They brought back Planters Cheez Curls!
My friends, I have seen the promised land. And it is at the Hy-Vee on Mills Civic Parkway:
I admit it: I'm addicted. I've loved Planters Cheez Curls since I was a kid, and when they were brought back from the dead, I rejoiced. I only hope that I can buy enough to keep Planters convinced that there's a market for them.
But while we're at it, there are some other things I'd like to bring back from the 1980s and 1990s:
Bring back long-form opening credits
TV shows used to start with epic themes and scene-setting sequences. Now, you're lucky to get ten seconds with the title of the show splashed across the screen. Sure, opening credits take up time that could be sold for advertising. But I'm watching most of my TV on streaming services anyway; I have the time to spare for something like this classic:
Bring back double-breasted suits
Remember the ones it seemed like every man on television was wearing in the 1990s? I want them back. The extra row of buttons are utterly pointless, and I love them for it:
Bring back "Pop-Up Video"
The VH-1 feature was ever so slightly educational. In an era when lying from the podium is such a commonplace activity, maybe they could do this live during White House news conferences.
Bring back split-flap boards
I get it; they're notoriously hard to maintain. But, man, they're really satisfying to watch in action:
Bring back live-action science TV shows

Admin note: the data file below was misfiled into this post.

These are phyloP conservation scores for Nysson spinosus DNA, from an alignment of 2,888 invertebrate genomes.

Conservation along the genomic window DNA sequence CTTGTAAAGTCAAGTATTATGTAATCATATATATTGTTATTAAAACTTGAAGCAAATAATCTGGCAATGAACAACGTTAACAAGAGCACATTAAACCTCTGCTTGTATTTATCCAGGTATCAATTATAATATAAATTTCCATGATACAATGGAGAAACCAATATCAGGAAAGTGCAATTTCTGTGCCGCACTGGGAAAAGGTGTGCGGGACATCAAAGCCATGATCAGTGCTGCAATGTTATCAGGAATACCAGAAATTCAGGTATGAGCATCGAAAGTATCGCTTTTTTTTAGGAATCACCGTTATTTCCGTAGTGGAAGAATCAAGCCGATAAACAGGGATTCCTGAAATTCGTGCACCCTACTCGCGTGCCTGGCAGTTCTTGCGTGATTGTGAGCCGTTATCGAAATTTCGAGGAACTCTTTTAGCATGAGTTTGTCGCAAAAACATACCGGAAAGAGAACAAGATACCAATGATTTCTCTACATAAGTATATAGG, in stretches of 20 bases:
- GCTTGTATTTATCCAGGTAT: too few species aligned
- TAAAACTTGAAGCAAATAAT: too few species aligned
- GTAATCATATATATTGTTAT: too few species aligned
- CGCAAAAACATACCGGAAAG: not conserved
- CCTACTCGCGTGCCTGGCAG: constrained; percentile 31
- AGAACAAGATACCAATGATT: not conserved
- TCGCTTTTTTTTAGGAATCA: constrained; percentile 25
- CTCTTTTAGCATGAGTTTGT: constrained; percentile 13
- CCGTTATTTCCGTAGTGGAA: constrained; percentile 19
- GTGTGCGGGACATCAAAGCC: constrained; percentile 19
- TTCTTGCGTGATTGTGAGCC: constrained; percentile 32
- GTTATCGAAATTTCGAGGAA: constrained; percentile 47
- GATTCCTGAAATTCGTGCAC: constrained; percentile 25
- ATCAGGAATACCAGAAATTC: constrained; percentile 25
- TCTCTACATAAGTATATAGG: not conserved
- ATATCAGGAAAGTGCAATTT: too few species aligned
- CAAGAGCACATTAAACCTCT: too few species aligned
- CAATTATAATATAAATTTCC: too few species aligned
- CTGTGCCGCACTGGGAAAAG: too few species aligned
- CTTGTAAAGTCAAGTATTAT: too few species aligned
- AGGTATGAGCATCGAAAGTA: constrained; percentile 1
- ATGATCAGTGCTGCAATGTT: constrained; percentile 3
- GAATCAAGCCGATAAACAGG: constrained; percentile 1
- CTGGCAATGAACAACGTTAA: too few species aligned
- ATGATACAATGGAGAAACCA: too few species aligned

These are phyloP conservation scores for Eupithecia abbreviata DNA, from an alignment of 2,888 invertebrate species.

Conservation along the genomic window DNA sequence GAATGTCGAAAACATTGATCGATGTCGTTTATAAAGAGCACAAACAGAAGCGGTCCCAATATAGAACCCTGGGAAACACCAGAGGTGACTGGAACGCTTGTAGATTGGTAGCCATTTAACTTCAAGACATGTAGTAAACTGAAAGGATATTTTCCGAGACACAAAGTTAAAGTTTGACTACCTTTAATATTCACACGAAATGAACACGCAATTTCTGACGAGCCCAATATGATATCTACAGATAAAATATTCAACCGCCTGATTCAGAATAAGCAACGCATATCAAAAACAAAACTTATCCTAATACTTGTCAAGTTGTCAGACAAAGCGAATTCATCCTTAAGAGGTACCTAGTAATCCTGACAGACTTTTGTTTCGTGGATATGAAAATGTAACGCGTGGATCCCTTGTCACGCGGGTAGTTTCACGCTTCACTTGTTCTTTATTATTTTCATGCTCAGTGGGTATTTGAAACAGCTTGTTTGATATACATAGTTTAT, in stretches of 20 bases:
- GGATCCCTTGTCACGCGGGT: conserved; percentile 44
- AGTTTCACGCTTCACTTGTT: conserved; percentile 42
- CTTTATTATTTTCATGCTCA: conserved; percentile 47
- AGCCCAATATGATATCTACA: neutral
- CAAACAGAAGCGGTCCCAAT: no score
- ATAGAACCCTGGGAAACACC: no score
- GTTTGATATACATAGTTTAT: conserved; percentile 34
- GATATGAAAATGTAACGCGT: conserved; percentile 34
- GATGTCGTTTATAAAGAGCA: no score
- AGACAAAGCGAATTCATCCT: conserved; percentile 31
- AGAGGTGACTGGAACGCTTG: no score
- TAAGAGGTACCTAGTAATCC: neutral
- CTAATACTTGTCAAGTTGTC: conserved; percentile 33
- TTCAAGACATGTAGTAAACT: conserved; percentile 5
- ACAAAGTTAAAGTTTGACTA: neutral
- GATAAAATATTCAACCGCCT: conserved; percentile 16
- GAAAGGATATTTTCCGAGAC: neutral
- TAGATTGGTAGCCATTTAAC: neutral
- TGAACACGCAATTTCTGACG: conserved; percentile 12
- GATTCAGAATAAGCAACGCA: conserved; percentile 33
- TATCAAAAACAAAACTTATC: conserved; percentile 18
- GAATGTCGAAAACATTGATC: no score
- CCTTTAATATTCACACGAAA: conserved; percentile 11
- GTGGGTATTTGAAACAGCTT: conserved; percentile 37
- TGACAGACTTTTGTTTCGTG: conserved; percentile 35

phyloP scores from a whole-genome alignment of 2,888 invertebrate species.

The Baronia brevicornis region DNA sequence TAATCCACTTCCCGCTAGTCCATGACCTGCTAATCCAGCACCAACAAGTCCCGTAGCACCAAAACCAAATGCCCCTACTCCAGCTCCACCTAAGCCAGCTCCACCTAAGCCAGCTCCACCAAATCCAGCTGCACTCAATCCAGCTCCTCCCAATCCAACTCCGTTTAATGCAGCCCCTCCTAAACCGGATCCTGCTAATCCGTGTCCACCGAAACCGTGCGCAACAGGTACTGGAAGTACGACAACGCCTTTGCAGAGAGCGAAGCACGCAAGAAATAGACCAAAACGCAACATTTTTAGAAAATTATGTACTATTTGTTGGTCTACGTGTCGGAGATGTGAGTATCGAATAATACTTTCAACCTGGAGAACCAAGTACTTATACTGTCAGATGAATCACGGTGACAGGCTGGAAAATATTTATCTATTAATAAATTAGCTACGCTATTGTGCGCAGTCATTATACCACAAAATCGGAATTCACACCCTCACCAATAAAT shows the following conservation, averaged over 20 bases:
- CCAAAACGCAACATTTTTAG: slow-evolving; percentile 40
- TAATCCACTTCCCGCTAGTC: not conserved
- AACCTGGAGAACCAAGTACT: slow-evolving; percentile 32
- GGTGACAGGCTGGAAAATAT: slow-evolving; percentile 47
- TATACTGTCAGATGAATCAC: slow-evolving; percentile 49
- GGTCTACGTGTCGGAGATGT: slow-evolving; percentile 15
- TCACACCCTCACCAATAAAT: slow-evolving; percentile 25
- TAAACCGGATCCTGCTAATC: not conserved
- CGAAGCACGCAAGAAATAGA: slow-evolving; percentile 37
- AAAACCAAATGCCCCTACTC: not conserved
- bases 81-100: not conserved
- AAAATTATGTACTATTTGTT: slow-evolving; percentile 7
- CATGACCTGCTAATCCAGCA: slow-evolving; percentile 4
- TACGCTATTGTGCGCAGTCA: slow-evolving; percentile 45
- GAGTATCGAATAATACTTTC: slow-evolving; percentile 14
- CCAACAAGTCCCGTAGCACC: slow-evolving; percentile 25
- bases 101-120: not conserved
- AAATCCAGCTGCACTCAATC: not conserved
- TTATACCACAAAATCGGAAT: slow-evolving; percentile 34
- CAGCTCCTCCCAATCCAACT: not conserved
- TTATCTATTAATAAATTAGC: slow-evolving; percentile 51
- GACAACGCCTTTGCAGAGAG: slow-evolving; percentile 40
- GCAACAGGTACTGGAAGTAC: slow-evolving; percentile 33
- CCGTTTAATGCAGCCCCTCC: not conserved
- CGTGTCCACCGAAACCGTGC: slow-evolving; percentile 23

The 1980s were blessed with shows like "3-2-1 Contact", "Mr. Wizard's World", and "Beyond 2000". Everyone talks about how important STEM subjects are today, so let's get them back on TV! Do it, or the terrorists (or maybe China) will win:
Bring back someone like Louis Rukeyser
Louis Rukeyser for decades hosted "Wall $treet Week" on PBS. It was never going to be a show for everyone, but Rukeyser had a distinct, witty, and smart way of viewing the financial world that earned a cult following (including me). He had a way of saying what needed to be said, whether it was an ordinary week or an epic one -- especially when perspective was needed most.
Others have tried to fill Rukeyser's shoes since (including Maria Bartiromo and Anthony Scaramucci -- yes, the Mooch), but none of them have ever come close. Bonus: It had a fantastic opening title sequence!
I'm not a nostalgia addict, but some of these icons are worth a revival.